Israel will close off the West Bank from Friday until Sunday as a preventative measure against attacks during the Jewish festival of Purim, the IDF announced on Thursday.
Defense Minister Avigdor Liberman instructed the army to impose the closure from 12:01 a.m. on Friday until 11:59 p.m. on Sunday, the army said.
Entering and exiting the West Bank will be forbidden for Palestinians during those three days, with the exception of “humanitarian, medical and exceptional cases,” according to an IDF statement.
Those special cases will require the approval of the Defense Ministry’s Coordinator of the Government’s Activities in the Territories.
The crossings will not be closed on Monday, when Purim is celebrated in Jerusalem.
The closure will affect the tens of thousands of Palestinians who legally work in Israel every day, most of them in construction and maintenance.
Within the West Bank, however, Palestinians will be able to enter Jewish settlements to work during the closure, a spokesperson said.
Last year the West Bank was also closed for Purim in light of the general security situation.
During the festival, which fell on March 24, IDF soldier Elor Azaria shot and killed Abed al-Fattah al-Sharif, minutes after Sharif and another man had carried out a stabbing attack on troops in Hebron, and as Sharif lay on the ground disarmed and bleeding, having been shot during the attack.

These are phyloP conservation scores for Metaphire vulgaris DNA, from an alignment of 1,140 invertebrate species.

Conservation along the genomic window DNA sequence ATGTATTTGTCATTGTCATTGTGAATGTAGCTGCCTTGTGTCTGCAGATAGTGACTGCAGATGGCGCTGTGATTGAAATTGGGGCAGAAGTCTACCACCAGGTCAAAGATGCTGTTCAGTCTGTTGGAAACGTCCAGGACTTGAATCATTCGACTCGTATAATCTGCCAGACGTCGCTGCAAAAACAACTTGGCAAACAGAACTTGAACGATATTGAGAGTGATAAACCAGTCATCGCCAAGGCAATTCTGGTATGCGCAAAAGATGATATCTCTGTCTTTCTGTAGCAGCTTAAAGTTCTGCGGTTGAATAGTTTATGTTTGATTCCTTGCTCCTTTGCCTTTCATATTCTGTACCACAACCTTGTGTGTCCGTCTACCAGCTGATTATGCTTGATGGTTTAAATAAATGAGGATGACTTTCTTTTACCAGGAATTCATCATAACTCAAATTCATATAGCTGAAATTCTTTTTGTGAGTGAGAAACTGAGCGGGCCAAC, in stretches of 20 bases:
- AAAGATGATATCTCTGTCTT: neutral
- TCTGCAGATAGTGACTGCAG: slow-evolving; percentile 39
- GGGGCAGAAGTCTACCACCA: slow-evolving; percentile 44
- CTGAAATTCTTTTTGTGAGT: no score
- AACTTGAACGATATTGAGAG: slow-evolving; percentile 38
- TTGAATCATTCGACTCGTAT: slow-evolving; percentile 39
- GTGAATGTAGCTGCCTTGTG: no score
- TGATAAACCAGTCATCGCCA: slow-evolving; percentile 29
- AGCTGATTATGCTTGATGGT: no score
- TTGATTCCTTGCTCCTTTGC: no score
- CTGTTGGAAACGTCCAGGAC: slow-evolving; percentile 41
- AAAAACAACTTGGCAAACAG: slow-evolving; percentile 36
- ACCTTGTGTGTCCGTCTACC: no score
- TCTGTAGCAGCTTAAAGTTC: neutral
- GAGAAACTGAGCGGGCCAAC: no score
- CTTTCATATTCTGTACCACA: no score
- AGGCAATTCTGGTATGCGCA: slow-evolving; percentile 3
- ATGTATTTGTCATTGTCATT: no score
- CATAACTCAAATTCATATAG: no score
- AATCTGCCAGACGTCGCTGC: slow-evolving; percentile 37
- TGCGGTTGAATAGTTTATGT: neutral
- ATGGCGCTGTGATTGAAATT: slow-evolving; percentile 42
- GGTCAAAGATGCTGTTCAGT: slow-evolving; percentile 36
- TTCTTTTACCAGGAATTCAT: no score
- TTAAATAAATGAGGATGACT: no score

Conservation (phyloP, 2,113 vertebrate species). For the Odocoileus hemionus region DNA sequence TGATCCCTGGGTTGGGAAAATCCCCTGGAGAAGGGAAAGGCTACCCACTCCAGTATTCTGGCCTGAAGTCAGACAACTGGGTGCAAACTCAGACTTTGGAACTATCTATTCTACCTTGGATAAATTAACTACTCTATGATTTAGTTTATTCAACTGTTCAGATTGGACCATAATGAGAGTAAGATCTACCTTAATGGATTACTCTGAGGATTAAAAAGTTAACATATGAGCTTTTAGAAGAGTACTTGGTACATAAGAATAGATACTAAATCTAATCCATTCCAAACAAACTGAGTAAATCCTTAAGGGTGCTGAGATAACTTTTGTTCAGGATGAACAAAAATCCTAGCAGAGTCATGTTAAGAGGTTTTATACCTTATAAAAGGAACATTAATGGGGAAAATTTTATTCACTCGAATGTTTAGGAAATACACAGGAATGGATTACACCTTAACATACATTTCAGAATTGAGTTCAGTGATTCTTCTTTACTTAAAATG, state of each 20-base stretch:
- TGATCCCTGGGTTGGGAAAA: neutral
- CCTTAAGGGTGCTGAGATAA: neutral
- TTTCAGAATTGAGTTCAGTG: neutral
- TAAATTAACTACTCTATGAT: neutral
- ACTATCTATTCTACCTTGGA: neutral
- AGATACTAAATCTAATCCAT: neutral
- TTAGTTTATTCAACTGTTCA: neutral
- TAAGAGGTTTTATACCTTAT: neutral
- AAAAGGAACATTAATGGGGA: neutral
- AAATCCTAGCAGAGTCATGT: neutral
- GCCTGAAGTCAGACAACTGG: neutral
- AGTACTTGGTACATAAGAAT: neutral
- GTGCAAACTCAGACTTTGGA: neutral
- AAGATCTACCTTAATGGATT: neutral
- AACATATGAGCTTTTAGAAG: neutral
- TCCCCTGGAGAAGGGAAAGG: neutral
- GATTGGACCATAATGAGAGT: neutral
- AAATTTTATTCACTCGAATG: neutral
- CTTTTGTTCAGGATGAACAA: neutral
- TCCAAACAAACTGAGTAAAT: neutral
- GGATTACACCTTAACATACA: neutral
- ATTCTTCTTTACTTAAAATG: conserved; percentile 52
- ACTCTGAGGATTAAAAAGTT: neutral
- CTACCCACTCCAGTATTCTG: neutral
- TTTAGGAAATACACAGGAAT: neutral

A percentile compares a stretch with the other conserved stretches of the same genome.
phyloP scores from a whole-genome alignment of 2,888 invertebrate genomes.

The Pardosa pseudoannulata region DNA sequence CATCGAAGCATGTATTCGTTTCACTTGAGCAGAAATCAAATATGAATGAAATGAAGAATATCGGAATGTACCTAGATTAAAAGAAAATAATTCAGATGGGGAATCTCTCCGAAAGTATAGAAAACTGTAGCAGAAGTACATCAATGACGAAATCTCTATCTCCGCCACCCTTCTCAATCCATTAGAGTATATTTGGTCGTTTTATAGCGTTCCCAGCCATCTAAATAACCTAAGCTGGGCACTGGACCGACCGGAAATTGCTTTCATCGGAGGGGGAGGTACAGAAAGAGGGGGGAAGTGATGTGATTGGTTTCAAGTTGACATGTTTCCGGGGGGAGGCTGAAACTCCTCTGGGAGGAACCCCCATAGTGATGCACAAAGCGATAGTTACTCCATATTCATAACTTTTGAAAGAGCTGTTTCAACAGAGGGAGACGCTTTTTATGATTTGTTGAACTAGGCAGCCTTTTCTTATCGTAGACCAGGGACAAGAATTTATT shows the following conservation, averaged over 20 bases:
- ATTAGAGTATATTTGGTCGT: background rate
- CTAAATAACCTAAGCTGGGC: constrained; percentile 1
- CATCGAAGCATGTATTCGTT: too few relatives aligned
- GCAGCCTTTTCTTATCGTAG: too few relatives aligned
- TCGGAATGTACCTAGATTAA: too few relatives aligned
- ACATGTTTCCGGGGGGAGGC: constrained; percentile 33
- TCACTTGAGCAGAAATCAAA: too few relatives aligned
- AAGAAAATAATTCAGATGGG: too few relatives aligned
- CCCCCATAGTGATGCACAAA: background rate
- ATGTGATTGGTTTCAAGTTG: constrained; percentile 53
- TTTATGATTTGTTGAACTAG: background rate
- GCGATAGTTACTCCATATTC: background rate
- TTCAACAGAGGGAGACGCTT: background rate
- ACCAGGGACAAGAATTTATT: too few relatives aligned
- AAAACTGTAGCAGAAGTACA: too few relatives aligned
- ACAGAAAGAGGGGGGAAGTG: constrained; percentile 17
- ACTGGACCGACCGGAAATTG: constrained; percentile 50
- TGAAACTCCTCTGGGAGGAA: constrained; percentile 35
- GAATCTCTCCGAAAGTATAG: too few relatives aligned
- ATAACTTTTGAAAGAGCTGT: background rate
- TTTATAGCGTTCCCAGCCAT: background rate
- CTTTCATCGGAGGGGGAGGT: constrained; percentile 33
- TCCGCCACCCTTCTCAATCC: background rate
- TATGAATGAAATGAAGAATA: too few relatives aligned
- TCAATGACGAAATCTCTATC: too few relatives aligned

Azaria was convicted of manslaughter and sentenced to 18 months in prison, though both the defense and prosecution have appealed the sentence.
In 1994 on Purim, Jewish terrorist Baruch Goldstein killed 29 Palestinian worshipers in Hebron’s Tomb of the Patriarchs. The extremist doctor mowed down the Muslim worshipers and wounded 125 others with automatic gunfire. Goldstein was overcome and bludgeoned to death by bystanders.
The Jewish holiday of Purim is generally a festive, carnivalesque occasion, celebrated with costumes, parades and street parties in cities around Israel.
Times of Israel staff contributed to this report.